How can you preserve a rich and unusual family heritage while growing up in the wider community.
‘Many powders, seeds and pods – cumin, coriander, garam masala, turmeric and paprika, chili powder, cloves and cardamom pods – were stored in old peanut butter and jam jars. As a child, I couldn’t reach the spice cupboard without standing on a chair. I remember trying to work out a way of distinguishing chili powder from paprika, which looked almost identical to my six-year-old eyes.
In 1917, fifteen year old Jacob Benjamin fled Baghdad for Bombay, disc=guised as an Arab. My Mother’s Spice Cupboard is the story of Jacob, his indomitable wife Hannah, and their nine children, set against the backdrop of the once thriving Baghdadi Jewish community of Bombay.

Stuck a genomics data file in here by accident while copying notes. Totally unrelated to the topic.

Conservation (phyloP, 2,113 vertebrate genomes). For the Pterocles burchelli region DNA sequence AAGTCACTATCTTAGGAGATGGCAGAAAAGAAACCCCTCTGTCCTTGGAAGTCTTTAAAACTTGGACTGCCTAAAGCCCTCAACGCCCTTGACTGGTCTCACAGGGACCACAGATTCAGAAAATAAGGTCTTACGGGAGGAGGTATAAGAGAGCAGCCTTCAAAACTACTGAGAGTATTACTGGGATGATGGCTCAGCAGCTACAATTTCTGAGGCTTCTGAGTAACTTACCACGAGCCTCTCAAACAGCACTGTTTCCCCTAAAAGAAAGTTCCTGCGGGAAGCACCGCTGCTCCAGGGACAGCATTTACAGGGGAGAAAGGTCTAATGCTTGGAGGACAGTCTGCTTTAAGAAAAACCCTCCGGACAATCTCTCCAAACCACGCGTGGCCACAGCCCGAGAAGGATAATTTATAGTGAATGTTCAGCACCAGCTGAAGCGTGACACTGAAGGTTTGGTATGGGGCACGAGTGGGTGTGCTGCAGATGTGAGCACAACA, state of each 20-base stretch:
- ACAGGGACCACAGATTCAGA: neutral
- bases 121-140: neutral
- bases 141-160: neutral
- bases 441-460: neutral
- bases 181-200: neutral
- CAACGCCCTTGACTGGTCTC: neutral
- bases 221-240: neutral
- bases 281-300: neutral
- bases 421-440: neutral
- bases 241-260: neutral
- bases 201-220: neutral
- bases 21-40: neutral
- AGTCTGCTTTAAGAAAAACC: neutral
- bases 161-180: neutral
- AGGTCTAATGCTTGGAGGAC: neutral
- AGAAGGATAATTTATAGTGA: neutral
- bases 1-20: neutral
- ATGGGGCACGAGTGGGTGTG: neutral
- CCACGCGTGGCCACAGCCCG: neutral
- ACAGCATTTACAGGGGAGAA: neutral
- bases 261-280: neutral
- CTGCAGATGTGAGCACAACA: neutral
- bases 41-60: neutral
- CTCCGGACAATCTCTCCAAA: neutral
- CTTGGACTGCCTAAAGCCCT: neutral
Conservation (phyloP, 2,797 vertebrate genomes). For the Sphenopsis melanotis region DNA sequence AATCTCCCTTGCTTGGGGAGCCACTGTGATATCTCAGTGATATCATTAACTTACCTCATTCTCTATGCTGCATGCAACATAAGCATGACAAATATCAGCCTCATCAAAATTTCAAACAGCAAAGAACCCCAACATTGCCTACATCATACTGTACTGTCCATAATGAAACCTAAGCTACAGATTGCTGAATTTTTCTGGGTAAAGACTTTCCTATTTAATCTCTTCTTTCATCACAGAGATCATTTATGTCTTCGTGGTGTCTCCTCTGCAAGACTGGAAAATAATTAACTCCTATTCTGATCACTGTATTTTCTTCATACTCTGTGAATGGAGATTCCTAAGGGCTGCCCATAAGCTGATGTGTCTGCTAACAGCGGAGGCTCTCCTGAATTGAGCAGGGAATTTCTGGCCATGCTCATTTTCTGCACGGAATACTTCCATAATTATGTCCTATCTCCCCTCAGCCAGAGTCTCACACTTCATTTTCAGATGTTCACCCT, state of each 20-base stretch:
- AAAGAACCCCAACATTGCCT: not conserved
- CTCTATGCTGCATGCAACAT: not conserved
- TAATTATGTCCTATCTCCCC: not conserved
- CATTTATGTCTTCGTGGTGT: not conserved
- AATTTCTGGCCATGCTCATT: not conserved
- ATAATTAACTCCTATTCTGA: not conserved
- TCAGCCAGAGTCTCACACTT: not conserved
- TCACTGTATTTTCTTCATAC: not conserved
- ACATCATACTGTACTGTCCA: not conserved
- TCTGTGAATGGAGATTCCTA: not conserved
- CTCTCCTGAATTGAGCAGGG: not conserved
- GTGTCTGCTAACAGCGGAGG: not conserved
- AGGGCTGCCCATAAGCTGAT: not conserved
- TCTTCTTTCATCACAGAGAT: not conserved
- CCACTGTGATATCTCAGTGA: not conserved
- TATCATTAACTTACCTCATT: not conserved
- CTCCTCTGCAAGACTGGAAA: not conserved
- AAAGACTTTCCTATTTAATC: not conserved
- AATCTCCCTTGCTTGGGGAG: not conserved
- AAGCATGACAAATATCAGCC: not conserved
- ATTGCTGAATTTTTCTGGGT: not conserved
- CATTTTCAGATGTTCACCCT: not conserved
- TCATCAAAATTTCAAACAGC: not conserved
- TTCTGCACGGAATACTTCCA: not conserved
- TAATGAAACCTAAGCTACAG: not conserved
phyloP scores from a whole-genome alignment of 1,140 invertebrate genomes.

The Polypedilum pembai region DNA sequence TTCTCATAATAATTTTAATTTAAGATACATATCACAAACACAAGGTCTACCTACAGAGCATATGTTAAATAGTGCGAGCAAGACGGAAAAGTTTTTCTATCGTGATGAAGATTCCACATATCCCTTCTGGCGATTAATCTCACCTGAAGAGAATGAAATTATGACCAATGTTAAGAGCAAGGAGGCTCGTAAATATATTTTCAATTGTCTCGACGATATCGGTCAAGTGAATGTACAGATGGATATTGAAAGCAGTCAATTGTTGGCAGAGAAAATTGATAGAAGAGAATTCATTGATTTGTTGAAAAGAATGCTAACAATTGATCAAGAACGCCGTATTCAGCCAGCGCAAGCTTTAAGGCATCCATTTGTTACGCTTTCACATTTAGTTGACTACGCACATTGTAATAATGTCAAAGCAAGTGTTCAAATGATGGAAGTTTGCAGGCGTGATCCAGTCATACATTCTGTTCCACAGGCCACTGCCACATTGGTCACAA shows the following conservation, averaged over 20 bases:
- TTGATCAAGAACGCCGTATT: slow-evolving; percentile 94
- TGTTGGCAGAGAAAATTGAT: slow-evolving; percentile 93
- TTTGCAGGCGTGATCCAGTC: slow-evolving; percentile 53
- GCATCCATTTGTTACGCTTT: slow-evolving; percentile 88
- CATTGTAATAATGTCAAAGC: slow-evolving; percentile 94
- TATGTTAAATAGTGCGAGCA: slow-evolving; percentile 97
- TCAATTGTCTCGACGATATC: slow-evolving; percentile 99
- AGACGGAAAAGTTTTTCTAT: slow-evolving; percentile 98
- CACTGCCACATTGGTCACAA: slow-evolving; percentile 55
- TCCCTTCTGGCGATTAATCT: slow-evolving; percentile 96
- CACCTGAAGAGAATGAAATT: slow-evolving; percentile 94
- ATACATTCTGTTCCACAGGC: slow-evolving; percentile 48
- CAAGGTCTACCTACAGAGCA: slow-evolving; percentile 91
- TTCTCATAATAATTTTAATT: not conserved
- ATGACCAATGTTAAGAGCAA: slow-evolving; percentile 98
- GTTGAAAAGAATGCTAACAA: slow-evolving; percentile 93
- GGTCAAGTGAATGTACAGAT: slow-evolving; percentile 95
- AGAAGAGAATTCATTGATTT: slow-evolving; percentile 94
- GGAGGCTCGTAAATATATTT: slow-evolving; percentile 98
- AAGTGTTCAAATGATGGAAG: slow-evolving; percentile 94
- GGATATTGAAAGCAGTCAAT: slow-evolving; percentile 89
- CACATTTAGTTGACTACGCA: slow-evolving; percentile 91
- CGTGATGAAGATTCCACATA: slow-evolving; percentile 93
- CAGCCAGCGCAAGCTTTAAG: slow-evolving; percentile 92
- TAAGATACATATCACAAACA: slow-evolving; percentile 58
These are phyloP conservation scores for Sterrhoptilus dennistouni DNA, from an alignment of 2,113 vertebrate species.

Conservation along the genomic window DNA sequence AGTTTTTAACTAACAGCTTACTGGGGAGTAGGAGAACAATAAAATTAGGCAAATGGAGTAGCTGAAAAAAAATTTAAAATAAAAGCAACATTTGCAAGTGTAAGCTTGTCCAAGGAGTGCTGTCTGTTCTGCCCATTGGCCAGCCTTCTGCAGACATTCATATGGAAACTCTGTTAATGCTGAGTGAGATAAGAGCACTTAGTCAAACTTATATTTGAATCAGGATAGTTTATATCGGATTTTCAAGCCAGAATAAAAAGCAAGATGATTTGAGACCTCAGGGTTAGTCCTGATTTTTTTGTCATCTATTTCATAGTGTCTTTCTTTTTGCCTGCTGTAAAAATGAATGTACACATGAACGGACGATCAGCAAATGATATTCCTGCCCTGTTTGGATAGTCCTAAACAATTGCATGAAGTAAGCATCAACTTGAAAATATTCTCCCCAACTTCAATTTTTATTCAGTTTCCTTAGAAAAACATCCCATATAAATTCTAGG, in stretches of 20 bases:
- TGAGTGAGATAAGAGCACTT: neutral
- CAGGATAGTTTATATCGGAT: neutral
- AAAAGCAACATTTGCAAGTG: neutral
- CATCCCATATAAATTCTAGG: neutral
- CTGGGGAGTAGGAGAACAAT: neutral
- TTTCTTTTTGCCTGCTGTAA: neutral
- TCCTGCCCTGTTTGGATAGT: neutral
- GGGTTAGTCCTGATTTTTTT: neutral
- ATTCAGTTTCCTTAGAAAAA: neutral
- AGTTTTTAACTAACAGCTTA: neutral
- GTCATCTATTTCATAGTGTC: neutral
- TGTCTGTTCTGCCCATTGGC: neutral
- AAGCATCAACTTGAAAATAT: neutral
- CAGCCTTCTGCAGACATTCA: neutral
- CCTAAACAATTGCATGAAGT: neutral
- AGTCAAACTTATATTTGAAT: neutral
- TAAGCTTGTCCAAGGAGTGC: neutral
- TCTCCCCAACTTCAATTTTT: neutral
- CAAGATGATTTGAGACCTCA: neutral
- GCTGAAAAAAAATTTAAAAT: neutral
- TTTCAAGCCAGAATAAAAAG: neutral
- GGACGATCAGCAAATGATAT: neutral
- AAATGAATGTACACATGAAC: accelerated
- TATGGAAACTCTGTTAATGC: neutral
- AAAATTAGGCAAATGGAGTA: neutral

Elana Benjamin, one of Jacob and Hannah’s many grandchildren, has vividly brought to life a community which no longer exists. Tracing the changes through two families and four generations, Benjamin lovingly describes what it was like to leave the culture, language and cuisine of India and start a new life in Australia.
Underlying the story is the importance of food and cooking to the Baghdadi Jews, which goes beyond the mere provision of sustenance to express boundless warmth, love and hospitality.
Hybrid Publishers 2012, paperback 229 pages